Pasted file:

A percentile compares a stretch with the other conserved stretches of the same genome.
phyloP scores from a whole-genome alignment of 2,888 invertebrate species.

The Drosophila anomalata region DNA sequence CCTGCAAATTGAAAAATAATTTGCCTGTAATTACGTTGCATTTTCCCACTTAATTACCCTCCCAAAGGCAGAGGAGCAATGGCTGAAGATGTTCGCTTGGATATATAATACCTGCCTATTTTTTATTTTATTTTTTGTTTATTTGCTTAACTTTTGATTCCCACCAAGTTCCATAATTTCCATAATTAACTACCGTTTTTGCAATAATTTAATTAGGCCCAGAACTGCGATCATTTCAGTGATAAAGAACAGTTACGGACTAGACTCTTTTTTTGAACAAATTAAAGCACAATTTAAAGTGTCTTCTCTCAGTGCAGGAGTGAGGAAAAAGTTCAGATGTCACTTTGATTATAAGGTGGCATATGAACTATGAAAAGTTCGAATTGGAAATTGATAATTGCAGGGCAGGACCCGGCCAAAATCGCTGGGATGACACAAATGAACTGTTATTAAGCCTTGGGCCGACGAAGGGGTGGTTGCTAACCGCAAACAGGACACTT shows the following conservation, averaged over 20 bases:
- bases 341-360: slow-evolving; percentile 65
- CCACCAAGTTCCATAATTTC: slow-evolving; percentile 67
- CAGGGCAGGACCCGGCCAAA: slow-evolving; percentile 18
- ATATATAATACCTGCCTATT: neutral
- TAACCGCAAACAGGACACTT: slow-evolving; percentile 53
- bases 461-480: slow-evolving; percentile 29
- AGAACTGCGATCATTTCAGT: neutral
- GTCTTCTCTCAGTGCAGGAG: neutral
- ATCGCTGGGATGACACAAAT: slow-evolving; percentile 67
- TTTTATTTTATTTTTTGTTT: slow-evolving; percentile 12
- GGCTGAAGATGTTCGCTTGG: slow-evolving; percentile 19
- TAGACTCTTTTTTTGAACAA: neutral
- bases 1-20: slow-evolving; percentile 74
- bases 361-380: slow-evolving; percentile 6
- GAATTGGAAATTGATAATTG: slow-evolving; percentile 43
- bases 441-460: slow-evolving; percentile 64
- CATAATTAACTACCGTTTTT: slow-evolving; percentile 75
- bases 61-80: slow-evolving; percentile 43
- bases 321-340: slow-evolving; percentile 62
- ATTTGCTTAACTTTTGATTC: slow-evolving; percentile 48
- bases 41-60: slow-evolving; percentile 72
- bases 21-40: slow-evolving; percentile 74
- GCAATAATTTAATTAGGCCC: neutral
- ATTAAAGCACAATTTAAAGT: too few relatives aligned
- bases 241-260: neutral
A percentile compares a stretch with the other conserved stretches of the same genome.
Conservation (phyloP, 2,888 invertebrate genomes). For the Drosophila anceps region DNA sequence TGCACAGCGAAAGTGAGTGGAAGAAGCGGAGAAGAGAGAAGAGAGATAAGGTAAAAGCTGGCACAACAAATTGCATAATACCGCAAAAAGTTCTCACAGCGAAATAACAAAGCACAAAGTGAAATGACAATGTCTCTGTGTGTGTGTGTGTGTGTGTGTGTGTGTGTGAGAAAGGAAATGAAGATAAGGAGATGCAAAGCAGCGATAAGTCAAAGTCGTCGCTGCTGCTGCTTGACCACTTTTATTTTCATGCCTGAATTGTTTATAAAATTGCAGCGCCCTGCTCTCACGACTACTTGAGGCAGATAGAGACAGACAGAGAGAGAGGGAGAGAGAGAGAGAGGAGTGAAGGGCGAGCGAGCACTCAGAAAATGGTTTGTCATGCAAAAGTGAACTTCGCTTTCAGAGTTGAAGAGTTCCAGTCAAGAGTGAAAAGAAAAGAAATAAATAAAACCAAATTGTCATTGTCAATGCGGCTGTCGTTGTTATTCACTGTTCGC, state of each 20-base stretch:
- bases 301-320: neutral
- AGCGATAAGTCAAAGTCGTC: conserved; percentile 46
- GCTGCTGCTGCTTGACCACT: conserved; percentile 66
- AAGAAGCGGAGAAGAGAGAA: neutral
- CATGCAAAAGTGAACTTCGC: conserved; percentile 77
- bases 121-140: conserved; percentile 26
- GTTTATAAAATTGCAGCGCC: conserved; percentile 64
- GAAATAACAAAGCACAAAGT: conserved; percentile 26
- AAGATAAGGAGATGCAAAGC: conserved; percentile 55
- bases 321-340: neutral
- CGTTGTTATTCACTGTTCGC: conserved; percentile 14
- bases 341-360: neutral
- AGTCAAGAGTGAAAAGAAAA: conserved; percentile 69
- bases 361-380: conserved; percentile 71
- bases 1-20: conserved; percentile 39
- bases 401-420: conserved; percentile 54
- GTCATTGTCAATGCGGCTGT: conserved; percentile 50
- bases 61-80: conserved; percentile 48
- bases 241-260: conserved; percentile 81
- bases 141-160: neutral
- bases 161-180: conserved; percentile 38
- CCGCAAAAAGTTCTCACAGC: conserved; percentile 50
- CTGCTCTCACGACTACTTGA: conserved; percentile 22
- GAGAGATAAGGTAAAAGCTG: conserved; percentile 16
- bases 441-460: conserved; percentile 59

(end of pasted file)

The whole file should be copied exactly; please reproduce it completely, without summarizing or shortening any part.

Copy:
A percentile compares a stretch with the other conserved stretches of the same genome.
phyloP scores from a whole-genome alignment of 2,888 invertebrate species.

The Drosophila anomalata region DNA sequence CCTGCAAATTGAAAAATAATTTGCCTGTAATTACGTTGCATTTTCCCACTTAATTACCCTCCCAAAGGCAGAGGAGCAATGGCTGAAGATGTTCGCTTGGATATATAATACCTGCCTATTTTTTATTTTATTTTTTGTTTATTTGCTTAACTTTTGATTCCCACCAAGTTCCATAATTTCCATAATTAACTACCGTTTTTGCAATAATTTAATTAGGCCCAGAACTGCGATCATTTCAGTGATAAAGAACAGTTACGGACTAGACTCTTTTTTTGAACAAATTAAAGCACAATTTAAAGTGTCTTCTCTCAGTGCAGGAGTGAGGAAAAAGTTCAGATGTCACTTTGATTATAAGGTGGCATATGAACTATGAAAAGTTCGAATTGGAAATTGATAATTGCAGGGCAGGACCCGGCCAAAATCGCTGGGATGACACAAATGAACTGTTATTAAGCCTTGGGCCGACGAAGGGGTGGTTGCTAACCGCAAACAGGACACTT shows the following conservation, averaged over 20 bases:
- bases 341-360: slow-evolving; percentile 65
- CCACCAAGTTCCATAATTTC: slow-evolving; percentile 67
- CAGGGCAGGACCCGGCCAAA: slow-evolving; percentile 18
- ATATATAATACCTGCCTATT: neutral
- TAACCGCAAACAGGACACTT: slow-evolving; percentile 53
- bases 461-480: slow-evolving; percentile 29
- AGAACTGCGATCATTTCAGT: neutral
- GTCTTCTCTCAGTGCAGGAG: neutral
- ATCGCTGGGATGACACAAAT: slow-evolving; percentile 67
- TTTTATTTTATTTTTTGTTT: slow-evolving; percentile 12
- GGCTGAAGATGTTCGCTTGG: slow-evolving; percentile 19
- TAGACTCTTTTTTTGAACAA: neutral
- bases 1-20: slow-evolving; percentile 74
- bases 361-380: slow-evolving; percentile 6
- GAATTGGAAATTGATAATTG: slow-evolving; percentile 43
- bases 441-460: slow-evolving; percentile 64
- CATAATTAACTACCGTTTTT: slow-evolving; percentile 75
- bases 61-80: slow-evolving; percentile 43
- bases 321-340: slow-evolving; percentile 62
- ATTTGCTTAACTTTTGATTC: slow-evolving; percentile 48
- bases 41-60: slow-evolving; percentile 72
- bases 21-40: slow-evolving; percentile 74
- GCAATAATTTAATTAGGCCC: neutral
- ATTAAAGCACAATTTAAAGT: too few relatives aligned
- bases 241-260: neutral
A percentile compares a stretch with the other conserved stretches of the same genome.
Conservation (phyloP, 2,888 invertebrate genomes). For the Drosophila anceps region DNA sequence TGCACAGCGAAAGTGAGTGGAAGAAGCGGAGAAGAGAGAAGAGAGATAAGGTAAAAGCTGGCACAACAAATTGCATAATACCGCAAAAAGTTCTCACAGCGAAATAACAAAGCACAAAGTGAAATGACAATGTCTCTGTGTGTGTGTGTGTGTGTGTGTGTGTGTGTGAGAAAGGAAATGAAGATAAGGAGATGCAAAGCAGCGATAAGTCAAAGTCGTCGCTGCTGCTGCTTGACCACTTTTATTTTCATGCCTGAATTGTTTATAAAATTGCAGCGCCCTGCTCTCACGACTACTTGAGGCAGATAGAGACAGACAGAGAGAGAGGGAGAGAGAGAGAGAGGAGTGAAGGGCGAGCGAGCACTCAGAAAATGGTTTGTCATGCAAAAGTGAACTTCGCTTTCAGAGTTGAAGAGTTCCAGTCAAGAGTGAAAAGAAAAGAAATAAATAAAACCAAATTGTCATTGTCAATGCGGCTGTCGTTGTTATTCACTGTTCGC, state of each 20-base stretch:
- bases 301-320: neutral
- AGCGATAAGTCAAAGTCGTC: conserved; percentile 46
- GCTGCTGCTGCTTGACCACT: conserved; percentile 66
- AAGAAGCGGAGAAGAGAGAA: neutral
- CATGCAAAAGTGAACTTCGC: conserved; percentile 77
- bases 121-140: conserved; percentile 26
- GTTTATAAAATTGCAGCGCC: conserved; percentile 64
- GAAATAACAAAGCACAAAGT: conserved; percentile 26
- AAGATAAGGAGATGCAAAGC: conserved; percentile 55
- bases 321-340: neutral
- CGTTGTTATTCACTGTTCGC: conserved; percentile 14
- bases 341-360: neutral
- AGTCAAGAGTGAAAAGAAAA: conserved; percentile 69
- bases 361-380: conserved; percentile 71
- bases 1-20: conserved; percentile 39
- bases 401-420: conserved; percentile 54
- GTCATTGTCAATGCGGCTGT: conserved; percentile 50
- bases 61-80: conserved; percentile 48
- bases 241-260: conserved; percentile 81
- bases 141-160: neutral
- bases 161-180: conserved; percentile 38
- CCGCAAAAAGTTCTCACAGC: conserved; percentile 50
- CTGCTCTCACGACTACTTGA: conserved; percentile 22
- GAGAGATAAGGTAAAAGCTG: conserved; percentile 16
- bases 441-460: conserved; percentile 59